Karyn Meltz Steinberg presents the first high quality African reference genome assembly of the Yoruban individual, NA19240, produced from SMRT Sequencing data. She said PacBio sequencing offers significant improvement over short-read sequence data for high-quality assemblies.
In this AGBT poster, PacBio bioinformatician Matthew Seetin presents a new assembly for Aedes aegypti cell line, the mosquito responsible for spreading viruses like Dengue and Zika. SMRT Sequencing generated a gapless assembly with a contig N50 of 1.4 Mb, compared to 82 kb in the previous assembly. The genome features a number of transposable elements and long tandem repeats.
PacBio Sequencing is characterized by very long sequence reads (averaging > 10,000 bases), lack of GC-bias, and high consensus accuracy. These features have allowed the method to provide a new gold standard in de novo genome assemblies, producing highly contiguous (contig N50 > 1 Mb) and accurate (> QV 50) genome assemblies. We will briefly describe the technology and then highlight the full workflow, from sample preparation through sequencing to data analysis, on examples of insect genome assemblies, and illustrate the difference these high-quality genomes represent with regard to biological insights, compared to fragmented draft assemblies generated by short-read sequencing.
Jonas Korlach spoke about recent SMRT Sequencing updates, such as latest Sequel System chemistry release (1.2.1) and updates to the Integrative Genomics Viewer that’s now update optimized for PacBio data. He presented the recent data release of structural variation detected in the NA12878 genome, including many more insertions and deletions than short-read-based technologies were able to find.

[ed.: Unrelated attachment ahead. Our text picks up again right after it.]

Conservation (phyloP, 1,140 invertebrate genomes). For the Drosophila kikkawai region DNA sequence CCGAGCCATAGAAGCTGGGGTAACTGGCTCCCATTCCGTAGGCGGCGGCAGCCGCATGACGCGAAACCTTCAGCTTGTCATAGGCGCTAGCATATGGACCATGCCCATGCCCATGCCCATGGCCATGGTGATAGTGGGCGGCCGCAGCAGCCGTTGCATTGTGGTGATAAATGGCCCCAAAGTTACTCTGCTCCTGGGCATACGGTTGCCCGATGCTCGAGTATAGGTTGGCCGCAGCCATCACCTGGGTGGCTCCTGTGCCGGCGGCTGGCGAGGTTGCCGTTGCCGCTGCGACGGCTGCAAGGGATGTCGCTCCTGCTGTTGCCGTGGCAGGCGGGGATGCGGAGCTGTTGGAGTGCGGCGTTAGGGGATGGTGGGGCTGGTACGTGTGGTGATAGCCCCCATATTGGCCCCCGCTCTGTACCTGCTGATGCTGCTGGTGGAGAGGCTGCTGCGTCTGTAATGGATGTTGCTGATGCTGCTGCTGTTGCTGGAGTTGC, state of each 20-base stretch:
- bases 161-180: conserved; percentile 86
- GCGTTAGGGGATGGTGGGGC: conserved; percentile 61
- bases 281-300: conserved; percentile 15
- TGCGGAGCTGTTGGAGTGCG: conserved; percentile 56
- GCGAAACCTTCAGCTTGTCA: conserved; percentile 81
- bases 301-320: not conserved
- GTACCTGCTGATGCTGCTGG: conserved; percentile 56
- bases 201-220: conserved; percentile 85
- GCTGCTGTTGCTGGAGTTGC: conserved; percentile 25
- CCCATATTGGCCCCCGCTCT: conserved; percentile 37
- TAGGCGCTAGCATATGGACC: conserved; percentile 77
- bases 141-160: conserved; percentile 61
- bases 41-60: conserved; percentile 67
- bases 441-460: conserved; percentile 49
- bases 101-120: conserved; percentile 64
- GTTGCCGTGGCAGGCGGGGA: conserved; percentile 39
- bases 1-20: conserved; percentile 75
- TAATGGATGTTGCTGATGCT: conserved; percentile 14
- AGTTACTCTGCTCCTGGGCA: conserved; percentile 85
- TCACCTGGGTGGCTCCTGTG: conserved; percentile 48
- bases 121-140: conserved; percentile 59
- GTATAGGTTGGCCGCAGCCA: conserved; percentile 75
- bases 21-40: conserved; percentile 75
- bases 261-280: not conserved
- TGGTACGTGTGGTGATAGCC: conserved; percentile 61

In this AGBT 2017 poster, Ulf Gyllensten from Uppsala University presents two local reference genomes generated with PacBio and Bionano Genomics data. These assemblies include structural variation and repetitive regions that have been missed with previous short-read efforts, including some new genes not annotated in the human reference genome.
In this Webinar, we will give an introduction to Pacific Biosciences’ single molecule, real-time (SMRT) sequencing. After showing how the system works, we will discuss the main features of the technology with an emphasis on the difference between systematic error and random error and how SMRT sequencing produces better consensus accuracy than other systems. Following this, we will discuss several ground-breaking discoveries in medical science that were made possible by the longs reads and high accuracy of SMRT Sequencing.
PacBio SMRT Sequencing is fast changing the genomics space with its long reads and high consensus sequence accuracy, providing the most comprehensive view of the genome and transcriptome. In this webinar, I will talk about the various data analysis tools available in PacBio’s data analysis suite – SMRT Link – as well as 3rd party tools available. Key applications addressed in this talk are: Genome Assemblies, Structural Variant Analysis, Long Amplicon and Targeted Sequencing, Barcoding Strategies, Iso-Seq Analysis for Full-length Transcript Sequencing